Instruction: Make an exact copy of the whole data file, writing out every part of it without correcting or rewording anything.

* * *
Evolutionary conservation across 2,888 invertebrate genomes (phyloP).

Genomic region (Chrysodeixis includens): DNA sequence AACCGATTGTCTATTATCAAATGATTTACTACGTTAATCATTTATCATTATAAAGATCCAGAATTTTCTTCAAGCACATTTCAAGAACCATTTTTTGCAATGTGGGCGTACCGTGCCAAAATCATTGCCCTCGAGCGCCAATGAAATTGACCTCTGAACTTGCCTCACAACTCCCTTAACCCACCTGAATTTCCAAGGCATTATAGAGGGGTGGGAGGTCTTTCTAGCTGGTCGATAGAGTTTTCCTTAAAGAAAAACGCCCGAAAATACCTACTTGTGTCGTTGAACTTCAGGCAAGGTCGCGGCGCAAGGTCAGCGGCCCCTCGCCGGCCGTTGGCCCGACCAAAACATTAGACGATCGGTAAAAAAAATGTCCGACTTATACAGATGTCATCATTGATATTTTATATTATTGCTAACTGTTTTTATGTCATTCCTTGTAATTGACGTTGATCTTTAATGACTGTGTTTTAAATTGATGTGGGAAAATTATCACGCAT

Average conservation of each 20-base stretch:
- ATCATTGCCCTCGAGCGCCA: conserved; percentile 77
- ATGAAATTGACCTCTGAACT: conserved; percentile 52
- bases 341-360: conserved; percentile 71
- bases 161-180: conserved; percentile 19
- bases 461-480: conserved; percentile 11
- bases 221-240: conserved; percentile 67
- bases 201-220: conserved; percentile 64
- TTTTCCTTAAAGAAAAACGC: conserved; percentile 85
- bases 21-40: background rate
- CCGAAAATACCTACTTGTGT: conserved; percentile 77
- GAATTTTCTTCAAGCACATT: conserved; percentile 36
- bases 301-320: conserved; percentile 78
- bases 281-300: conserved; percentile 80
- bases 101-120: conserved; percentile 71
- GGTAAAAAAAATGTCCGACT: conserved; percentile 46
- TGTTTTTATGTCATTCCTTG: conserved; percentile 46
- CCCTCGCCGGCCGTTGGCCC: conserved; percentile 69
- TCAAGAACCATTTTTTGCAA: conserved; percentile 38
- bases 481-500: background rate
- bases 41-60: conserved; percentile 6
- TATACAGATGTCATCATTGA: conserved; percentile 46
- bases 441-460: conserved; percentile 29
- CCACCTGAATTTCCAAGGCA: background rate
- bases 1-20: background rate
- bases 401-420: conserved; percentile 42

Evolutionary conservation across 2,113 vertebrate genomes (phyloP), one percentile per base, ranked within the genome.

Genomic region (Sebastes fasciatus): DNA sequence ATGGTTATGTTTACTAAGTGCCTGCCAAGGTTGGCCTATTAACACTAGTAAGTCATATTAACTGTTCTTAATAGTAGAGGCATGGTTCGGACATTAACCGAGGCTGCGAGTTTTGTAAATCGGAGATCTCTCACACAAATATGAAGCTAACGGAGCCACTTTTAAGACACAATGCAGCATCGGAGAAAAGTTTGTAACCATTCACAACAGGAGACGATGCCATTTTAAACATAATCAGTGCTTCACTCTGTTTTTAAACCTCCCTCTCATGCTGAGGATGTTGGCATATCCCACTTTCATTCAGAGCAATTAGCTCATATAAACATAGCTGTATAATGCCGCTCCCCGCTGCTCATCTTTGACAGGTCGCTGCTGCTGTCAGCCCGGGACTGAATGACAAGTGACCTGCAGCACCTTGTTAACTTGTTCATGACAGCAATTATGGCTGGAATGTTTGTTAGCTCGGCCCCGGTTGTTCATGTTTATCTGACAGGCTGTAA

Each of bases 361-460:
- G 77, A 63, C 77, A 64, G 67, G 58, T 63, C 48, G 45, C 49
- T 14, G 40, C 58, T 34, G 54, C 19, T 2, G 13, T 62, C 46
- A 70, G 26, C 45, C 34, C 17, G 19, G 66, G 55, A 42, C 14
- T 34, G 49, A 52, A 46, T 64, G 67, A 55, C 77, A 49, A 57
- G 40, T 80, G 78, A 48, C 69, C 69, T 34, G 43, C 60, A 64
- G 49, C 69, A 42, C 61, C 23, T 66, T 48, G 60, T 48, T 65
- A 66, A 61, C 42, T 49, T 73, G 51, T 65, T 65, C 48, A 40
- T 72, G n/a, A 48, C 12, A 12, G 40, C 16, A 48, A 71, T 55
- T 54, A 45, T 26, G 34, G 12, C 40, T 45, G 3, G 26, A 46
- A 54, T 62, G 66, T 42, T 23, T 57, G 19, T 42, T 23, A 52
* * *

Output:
Evolutionary conservation across 2,888 invertebrate genomes (phyloP).

Genomic region (Chrysodeixis includens): DNA sequence AACCGATTGTCTATTATCAAATGATTTACTACGTTAATCATTTATCATTATAAAGATCCAGAATTTTCTTCAAGCACATTTCAAGAACCATTTTTTGCAATGTGGGCGTACCGTGCCAAAATCATTGCCCTCGAGCGCCAATGAAATTGACCTCTGAACTTGCCTCACAACTCCCTTAACCCACCTGAATTTCCAAGGCATTATAGAGGGGTGGGAGGTCTTTCTAGCTGGTCGATAGAGTTTTCCTTAAAGAAAAACGCCCGAAAATACCTACTTGTGTCGTTGAACTTCAGGCAAGGTCGCGGCGCAAGGTCAGCGGCCCCTCGCCGGCCGTTGGCCCGACCAAAACATTAGACGATCGGTAAAAAAAATGTCCGACTTATACAGATGTCATCATTGATATTTTATATTATTGCTAACTGTTTTTATGTCATTCCTTGTAATTGACGTTGATCTTTAATGACTGTGTTTTAAATTGATGTGGGAAAATTATCACGCAT

Average conservation of each 20-base stretch:
- ATCATTGCCCTCGAGCGCCA: conserved; percentile 77
- ATGAAATTGACCTCTGAACT: conserved; percentile 52
- bases 341-360: conserved; percentile 71
- bases 161-180: conserved; percentile 19
- bases 461-480: conserved; percentile 11
- bases 221-240: conserved; percentile 67
- bases 201-220: conserved; percentile 64
- TTTTCCTTAAAGAAAAACGC: conserved; percentile 85
- bases 21-40: background rate
- CCGAAAATACCTACTTGTGT: conserved; percentile 77
- GAATTTTCTTCAAGCACATT: conserved; percentile 36
- bases 301-320: conserved; percentile 78
- bases 281-300: conserved; percentile 80
- bases 101-120: conserved; percentile 71
- GGTAAAAAAAATGTCCGACT: conserved; percentile 46
- TGTTTTTATGTCATTCCTTG: conserved; percentile 46
- CCCTCGCCGGCCGTTGGCCC: conserved; percentile 69
- TCAAGAACCATTTTTTGCAA: conserved; percentile 38
- bases 481-500: background rate
- bases 41-60: conserved; percentile 6
- TATACAGATGTCATCATTGA: conserved; percentile 46
- bases 441-460: conserved; percentile 29
- CCACCTGAATTTCCAAGGCA: background rate
- bases 1-20: background rate
- bases 401-420: conserved; percentile 42

Evolutionary conservation across 2,113 vertebrate genomes (phyloP), one percentile per base, ranked within the genome.

Genomic region (Sebastes fasciatus): DNA sequence ATGGTTATGTTTACTAAGTGCCTGCCAAGGTTGGCCTATTAACACTAGTAAGTCATATTAACTGTTCTTAATAGTAGAGGCATGGTTCGGACATTAACCGAGGCTGCGAGTTTTGTAAATCGGAGATCTCTCACACAAATATGAAGCTAACGGAGCCACTTTTAAGACACAATGCAGCATCGGAGAAAAGTTTGTAACCATTCACAACAGGAGACGATGCCATTTTAAACATAATCAGTGCTTCACTCTGTTTTTAAACCTCCCTCTCATGCTGAGGATGTTGGCATATCCCACTTTCATTCAGAGCAATTAGCTCATATAAACATAGCTGTATAATGCCGCTCCCCGCTGCTCATCTTTGACAGGTCGCTGCTGCTGTCAGCCCGGGACTGAATGACAAGTGACCTGCAGCACCTTGTTAACTTGTTCATGACAGCAATTATGGCTGGAATGTTTGTTAGCTCGGCCCCGGTTGTTCATGTTTATCTGACAGGCTGTAA

Each of bases 361-460:
- G 77, A 63, C 77, A 64, G 67, G 58, T 63, C 48, G 45, C 49
- T 14, G 40, C 58, T 34, G 54, C 19, T 2, G 13, T 62, C 46
- A 70, G 26, C 45, C 34, C 17, G 19, G 66, G 55, A 42, C 14
- T 34, G 49, A 52, A 46, T 64, G 67, A 55, C 77, A 49, A 57
- G 40, T 80, G 78, A 48, C 69, C 69, T 34, G 43, C 60, A 64
- G 49, C 69, A 42, C 61, C 23, T 66, T 48, G 60, T 48, T 65
- A 66, A 61, C 42, T 49, T 73, G 51, T 65, T 65, C 48, A 40
- T 72, G n/a, A 48, C 12, A 12, G 40, C 16, A 48, A 71, T 55
- T 54, A 45, T 26, G 34, G 12, C 40, T 45, G 3, G 26, A 46
- A 54, T 62, G 66, T 42, T 23, T 57, G 19, T 42, T 23, A 52